Again, make sure everyone is using their assigned account and not the Administrator account for everyday work.

Filter at the Gateways
            Mail gateways or SMTP servers are usually viruses' primary entry point into an organization. Gateways are
the first line of defense and the place that most organizations place virus-scanning or content-filtering software. Virus
scanners look for recognizable patterns in files that might match a database of known viral signatures. Content-filtering
software keeps out unwanted content: viruses, unsolicited commercial email (UCE), and restricted attachment types
such as large video clips. By placing the burden of scanning or content filtering on the gateways, you can keep mail
servers more responsive to users' needs, such as sending and receiving email, browsing public folders, and sharing
calendar information.

SMTP scanning and filtering doesn't require much server horsepower. However, the queues can build during peak
periods and affect delivery times. Ensure that adequate RAID-protected disk storage is available for the mail queues.

Virus-scanning software is effective against only the viruses it knows about. By scheduling frequent (e.g., nightly),
automatic updates of virus information, you increase your odds of knowing about the latest outbreak.

Scan at the Desktop
           Viruses frequently enter organizations through PCs, or desktops. Long before email became the conduit for
viral transmission, organizations were implementing scanning on client desktops. Desktop scanning uses realtime
methods, running as a service or application that watches for file access and scans those files, or manual (scheduled)
scans that run periodically against selected files, directories, or drives

Limit Receipt of Attachments
         An extreme Organizational Policy may prohibit the receipt of any email attachments. Although this may
seem heavy handed, there are some benefits. Your organization may block attachments during a serious viral
outbreak and send a message to the originator explaining why the attachment was blocked.

Clean Up Later
           If you’ve been hit with a virus, check with your Anti Virus software provider on how to clean up infected files
and systems. Almost all vendors will supply you with some type of utility to aid your during this phase. Make sure all
virus definitions on all desktops and servers are up to date or you risk the chance of re-infection.

Let Someone Else Worry About It
     If the thought of adding more work to your usual 12-hour workday is not appealing, consider outsourcing your
virus protection to an ISP or ASP. The provider will handle all Anti Virus scanning including software, administration,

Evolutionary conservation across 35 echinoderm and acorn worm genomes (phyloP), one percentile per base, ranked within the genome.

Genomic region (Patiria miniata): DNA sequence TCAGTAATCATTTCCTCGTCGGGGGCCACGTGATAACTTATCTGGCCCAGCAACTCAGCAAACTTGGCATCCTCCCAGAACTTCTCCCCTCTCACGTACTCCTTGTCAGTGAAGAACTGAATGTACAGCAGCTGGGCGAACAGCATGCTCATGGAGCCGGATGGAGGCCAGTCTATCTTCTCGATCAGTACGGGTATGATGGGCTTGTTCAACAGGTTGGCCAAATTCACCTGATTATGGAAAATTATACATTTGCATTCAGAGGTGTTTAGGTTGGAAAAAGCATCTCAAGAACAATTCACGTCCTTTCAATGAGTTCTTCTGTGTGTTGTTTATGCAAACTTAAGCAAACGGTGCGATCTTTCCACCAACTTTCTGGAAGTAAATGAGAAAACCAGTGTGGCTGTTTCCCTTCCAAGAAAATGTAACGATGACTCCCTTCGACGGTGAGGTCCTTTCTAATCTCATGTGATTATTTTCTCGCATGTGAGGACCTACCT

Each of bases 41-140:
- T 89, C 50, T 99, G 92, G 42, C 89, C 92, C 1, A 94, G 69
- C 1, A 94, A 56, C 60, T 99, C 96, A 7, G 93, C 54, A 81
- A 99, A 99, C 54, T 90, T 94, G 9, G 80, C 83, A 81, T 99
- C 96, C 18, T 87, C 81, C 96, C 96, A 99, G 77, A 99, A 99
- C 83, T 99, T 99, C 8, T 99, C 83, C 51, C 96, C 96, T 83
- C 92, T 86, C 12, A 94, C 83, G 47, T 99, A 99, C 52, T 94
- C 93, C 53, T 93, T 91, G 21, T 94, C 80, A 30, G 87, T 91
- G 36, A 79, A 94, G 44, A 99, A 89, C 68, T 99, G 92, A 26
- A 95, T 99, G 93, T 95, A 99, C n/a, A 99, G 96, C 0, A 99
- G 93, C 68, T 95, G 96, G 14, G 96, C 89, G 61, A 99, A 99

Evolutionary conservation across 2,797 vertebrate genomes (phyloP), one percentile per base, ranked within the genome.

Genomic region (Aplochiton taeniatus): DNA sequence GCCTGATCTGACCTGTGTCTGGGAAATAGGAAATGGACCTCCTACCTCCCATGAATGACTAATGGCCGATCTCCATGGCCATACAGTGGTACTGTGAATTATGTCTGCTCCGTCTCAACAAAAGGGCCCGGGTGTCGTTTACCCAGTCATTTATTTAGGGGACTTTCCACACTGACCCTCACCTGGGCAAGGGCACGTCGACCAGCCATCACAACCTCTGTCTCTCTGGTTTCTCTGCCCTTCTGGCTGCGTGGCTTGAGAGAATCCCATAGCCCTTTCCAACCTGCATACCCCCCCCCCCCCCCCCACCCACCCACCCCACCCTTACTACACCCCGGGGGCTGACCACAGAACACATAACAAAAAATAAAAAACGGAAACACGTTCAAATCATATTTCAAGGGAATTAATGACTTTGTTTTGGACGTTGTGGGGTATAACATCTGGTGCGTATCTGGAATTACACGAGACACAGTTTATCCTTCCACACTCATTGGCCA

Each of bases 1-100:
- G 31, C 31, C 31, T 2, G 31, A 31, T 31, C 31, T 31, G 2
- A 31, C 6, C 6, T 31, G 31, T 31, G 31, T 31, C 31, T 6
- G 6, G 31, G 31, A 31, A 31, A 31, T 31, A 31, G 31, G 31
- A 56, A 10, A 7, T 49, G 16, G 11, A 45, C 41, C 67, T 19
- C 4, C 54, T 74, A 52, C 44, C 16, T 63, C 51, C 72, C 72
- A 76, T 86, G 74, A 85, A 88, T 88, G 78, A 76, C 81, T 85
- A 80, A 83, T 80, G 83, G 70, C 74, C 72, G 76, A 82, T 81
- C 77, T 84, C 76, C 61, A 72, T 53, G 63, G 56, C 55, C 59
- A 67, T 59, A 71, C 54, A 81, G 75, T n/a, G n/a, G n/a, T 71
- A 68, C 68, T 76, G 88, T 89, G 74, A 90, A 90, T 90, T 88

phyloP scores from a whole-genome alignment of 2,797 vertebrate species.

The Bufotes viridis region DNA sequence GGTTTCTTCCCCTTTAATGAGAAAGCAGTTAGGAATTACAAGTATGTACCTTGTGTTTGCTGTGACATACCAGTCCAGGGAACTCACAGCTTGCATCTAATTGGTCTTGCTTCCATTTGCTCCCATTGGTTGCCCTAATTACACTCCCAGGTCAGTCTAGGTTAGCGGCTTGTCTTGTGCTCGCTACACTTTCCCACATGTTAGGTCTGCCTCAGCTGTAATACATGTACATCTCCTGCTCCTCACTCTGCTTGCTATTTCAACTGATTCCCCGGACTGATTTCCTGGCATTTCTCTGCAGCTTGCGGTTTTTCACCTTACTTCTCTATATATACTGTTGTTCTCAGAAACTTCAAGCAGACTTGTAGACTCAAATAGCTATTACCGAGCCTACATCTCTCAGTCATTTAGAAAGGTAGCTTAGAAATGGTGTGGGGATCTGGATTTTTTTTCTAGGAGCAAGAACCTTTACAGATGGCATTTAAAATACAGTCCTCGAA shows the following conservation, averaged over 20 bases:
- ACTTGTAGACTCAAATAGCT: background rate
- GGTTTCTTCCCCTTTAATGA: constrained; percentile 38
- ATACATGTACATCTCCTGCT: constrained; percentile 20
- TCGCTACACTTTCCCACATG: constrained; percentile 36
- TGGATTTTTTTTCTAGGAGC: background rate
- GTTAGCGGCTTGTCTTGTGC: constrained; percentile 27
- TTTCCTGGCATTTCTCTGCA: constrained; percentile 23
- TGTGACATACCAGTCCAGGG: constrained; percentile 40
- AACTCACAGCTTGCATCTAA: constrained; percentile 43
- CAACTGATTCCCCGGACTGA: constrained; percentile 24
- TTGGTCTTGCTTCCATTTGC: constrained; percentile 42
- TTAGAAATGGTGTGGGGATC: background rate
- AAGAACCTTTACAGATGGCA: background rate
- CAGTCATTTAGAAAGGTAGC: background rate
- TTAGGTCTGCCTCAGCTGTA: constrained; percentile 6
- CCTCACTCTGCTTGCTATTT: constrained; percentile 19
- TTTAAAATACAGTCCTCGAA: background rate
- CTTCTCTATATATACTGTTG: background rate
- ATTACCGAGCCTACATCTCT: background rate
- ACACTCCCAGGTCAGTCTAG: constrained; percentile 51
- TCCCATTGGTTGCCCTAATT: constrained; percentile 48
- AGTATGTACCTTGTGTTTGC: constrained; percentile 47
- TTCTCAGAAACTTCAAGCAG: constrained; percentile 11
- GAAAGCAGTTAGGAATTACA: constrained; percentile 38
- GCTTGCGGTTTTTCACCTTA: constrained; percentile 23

system updates and system management. You merely point your inbound and outbound mail through their servers.
Check with your provider on the                                                   following items:

                      300 – 604 COLUMBIA STREET, NEW WESTMINSTER, BC, CANADA, V3M 1A5
                         TOLL FREE: 1 (888) 988-9600 TEL: (604) 540-6808 FAX: (604) 540-6880
D E E P B L U E C R E A T I V E I N C.

     Detection techniques: What types of files or attachments does the vendor look for? Does the provider look at
      the file or document extension only, or does it peek into the file header to determine the type?
     Timeliness of research and development:
     How often does the vendor update its scanning definition files?
     What is the vendor's source for the scanning engine and definitions (i.e., how does the company research or
      find out about new viruses)?
     False positives and quarantines: If one of your boss' incoming email attachments coincidentally matches a
      viral signature and the virus scanner incorrectly identifies it as a virus, will the software quarantine the
      attachment or delete it? How do you get it back (before he or she finds out)? Is the quarantine directory
      secured against unwanted snooping?

  For more information on Products and services from Deep Blue Creative,
  Please visit us at:

  300 – 604 Columbia Street
  New Westminster, BC
  V3M 1A5
  Tel: (604)-540-6808
  Toll Free: (888)-988-9600
  Fax: (604)-540-6808



                 300 – 604 COLUMBIA STREET, NEW WESTMINSTER, BC, CANADA, V3M 1A5
                    TOLL FREE: 1 (888) 988-9600 TEL: (604) 540-6808 FAX: (604) 540-6880